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18 June 2001 Inorganic nanoparticles as optical sensors of DNA
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Proceedings Volume 4258, Nanoparticles and Nanostructured Surfaces: Novel Reporters with Biological Applications; (2001)
Event: BiOS 2001 The International Symposium on Biomedical Optics, 2001, San Jose, CA, United States
The 1 - 100 nanometer size range encompasses the dimensions of proteins and DNA. In this size range the bulk properties of inorganic materials become influenced by quantum mechanical effects and become size-dependent. Semiconductor nanoparticles are photoluminescent throughout the visible; the emission maximum is dictated by particle size, nature of the surface, and nature of the bulk material. We have used the photoluminescence of semiconductor nanoparticles to infer how oligonucleotides with unusual structure bind to the nanoparticles, providing insight into local structure and flexibility of the DNA. More recently we have examined the effects of base modifications on these binding events. Metallic nanoparticles can also interact with DNA, and these interactions can be monitored by the visible absorbance spectrum of the nanoparticles and by surface-enhanced Raman spectroscopy (SERS). Metallic surfaces that are rough on the nanometer scale are known to enhance the Raman signals of adsorbates by up to a million-fold. The result of photoluminescence titrations of abasic DNA and SERS DNA-nanoparticle studies will be reported.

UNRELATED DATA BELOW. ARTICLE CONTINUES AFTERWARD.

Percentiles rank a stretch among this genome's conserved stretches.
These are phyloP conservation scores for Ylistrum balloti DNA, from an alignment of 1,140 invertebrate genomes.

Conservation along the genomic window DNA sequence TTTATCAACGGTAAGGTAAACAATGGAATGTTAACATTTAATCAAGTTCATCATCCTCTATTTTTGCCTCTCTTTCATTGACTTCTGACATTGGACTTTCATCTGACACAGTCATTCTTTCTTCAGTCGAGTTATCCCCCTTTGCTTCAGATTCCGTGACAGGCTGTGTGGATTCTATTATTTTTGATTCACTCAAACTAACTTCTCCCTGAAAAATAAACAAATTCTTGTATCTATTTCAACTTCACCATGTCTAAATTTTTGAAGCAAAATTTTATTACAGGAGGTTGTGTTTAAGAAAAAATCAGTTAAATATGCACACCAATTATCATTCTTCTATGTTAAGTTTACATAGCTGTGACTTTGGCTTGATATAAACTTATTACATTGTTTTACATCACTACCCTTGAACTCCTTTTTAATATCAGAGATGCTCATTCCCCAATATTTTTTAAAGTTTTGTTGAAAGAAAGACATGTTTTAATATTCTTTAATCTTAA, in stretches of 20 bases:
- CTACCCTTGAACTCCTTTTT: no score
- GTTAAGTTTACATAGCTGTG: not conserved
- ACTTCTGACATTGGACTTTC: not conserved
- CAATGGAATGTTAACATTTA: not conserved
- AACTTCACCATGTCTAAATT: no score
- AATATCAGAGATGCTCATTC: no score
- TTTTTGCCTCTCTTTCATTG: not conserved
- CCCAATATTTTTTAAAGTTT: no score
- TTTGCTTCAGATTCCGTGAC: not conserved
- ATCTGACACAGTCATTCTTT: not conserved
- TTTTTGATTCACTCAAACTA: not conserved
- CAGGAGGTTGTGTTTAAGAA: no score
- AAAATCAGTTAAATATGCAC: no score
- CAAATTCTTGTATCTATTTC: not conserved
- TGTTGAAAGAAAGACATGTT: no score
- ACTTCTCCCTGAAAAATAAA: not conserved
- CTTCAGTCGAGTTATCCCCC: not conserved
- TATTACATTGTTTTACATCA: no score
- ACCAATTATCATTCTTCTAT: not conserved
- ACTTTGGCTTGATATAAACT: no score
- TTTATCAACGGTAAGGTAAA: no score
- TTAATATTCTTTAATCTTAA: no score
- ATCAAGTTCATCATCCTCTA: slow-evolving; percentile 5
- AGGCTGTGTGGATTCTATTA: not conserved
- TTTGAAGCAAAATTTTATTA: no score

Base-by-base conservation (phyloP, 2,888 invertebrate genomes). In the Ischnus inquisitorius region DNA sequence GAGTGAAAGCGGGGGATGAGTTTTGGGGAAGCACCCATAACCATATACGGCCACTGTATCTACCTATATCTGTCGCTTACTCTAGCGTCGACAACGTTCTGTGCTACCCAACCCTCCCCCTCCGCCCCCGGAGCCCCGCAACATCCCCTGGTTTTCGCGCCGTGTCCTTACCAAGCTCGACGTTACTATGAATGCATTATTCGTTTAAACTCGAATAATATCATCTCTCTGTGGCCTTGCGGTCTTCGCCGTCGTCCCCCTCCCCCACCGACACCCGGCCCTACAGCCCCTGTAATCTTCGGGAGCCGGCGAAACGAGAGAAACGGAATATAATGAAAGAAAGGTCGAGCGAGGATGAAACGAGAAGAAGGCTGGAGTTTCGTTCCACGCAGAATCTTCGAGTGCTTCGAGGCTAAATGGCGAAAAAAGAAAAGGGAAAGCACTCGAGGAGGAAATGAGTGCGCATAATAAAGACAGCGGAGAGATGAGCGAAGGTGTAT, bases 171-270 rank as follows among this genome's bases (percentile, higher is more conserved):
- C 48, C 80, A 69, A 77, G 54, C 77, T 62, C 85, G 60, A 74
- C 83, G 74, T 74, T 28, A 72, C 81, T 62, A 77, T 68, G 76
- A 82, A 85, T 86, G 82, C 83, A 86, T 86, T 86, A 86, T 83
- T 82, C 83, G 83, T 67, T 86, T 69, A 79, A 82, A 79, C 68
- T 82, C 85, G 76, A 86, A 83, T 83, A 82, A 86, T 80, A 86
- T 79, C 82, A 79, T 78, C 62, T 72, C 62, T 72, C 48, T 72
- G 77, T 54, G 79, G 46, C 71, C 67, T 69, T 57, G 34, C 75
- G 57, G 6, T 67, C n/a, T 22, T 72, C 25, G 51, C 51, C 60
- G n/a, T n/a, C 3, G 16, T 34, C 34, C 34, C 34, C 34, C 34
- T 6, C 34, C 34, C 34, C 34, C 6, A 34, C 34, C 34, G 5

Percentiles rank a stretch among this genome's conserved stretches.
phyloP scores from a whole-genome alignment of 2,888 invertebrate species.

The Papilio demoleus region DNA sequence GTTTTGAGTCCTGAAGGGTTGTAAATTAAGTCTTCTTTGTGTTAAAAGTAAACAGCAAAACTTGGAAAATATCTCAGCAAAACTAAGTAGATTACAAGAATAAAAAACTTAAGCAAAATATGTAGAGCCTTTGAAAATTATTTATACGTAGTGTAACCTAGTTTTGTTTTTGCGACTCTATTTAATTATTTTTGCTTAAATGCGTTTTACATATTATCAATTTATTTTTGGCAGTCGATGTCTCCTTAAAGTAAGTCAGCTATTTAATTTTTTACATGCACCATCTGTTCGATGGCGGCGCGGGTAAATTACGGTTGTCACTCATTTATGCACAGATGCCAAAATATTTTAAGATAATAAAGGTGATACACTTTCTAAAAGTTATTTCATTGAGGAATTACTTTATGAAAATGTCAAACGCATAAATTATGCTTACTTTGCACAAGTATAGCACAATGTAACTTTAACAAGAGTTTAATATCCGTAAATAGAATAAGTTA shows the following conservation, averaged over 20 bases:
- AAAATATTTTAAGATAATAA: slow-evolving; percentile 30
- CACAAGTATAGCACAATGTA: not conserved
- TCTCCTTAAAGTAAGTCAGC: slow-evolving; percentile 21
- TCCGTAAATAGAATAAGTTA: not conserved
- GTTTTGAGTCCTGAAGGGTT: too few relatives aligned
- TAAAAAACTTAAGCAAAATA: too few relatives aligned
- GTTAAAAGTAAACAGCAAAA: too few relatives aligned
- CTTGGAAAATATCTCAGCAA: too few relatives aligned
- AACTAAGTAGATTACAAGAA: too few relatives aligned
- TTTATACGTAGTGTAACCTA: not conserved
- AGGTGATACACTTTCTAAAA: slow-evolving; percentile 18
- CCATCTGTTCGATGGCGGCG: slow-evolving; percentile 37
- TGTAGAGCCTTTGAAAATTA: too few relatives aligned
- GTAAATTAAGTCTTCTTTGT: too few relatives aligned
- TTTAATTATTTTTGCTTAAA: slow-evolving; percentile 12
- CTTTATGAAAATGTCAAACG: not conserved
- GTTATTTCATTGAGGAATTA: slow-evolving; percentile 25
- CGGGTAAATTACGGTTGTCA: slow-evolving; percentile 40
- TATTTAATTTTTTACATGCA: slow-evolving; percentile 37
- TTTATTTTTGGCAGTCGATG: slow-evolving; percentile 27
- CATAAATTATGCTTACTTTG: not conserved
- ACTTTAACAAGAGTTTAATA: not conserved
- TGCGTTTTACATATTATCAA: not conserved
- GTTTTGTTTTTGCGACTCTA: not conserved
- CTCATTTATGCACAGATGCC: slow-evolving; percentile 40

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Catherine J. Murphy, Rahina Mahtab, Kimberlyn Caswell, Latha A. Gearheart, Nikhil Jana, Samyah Hammami, and Derek D. Best "Inorganic nanoparticles as optical sensors of DNA", Proc. SPIE 4258, Nanoparticles and Nanostructured Surfaces: Novel Reporters with Biological Applications, (18 June 2001);

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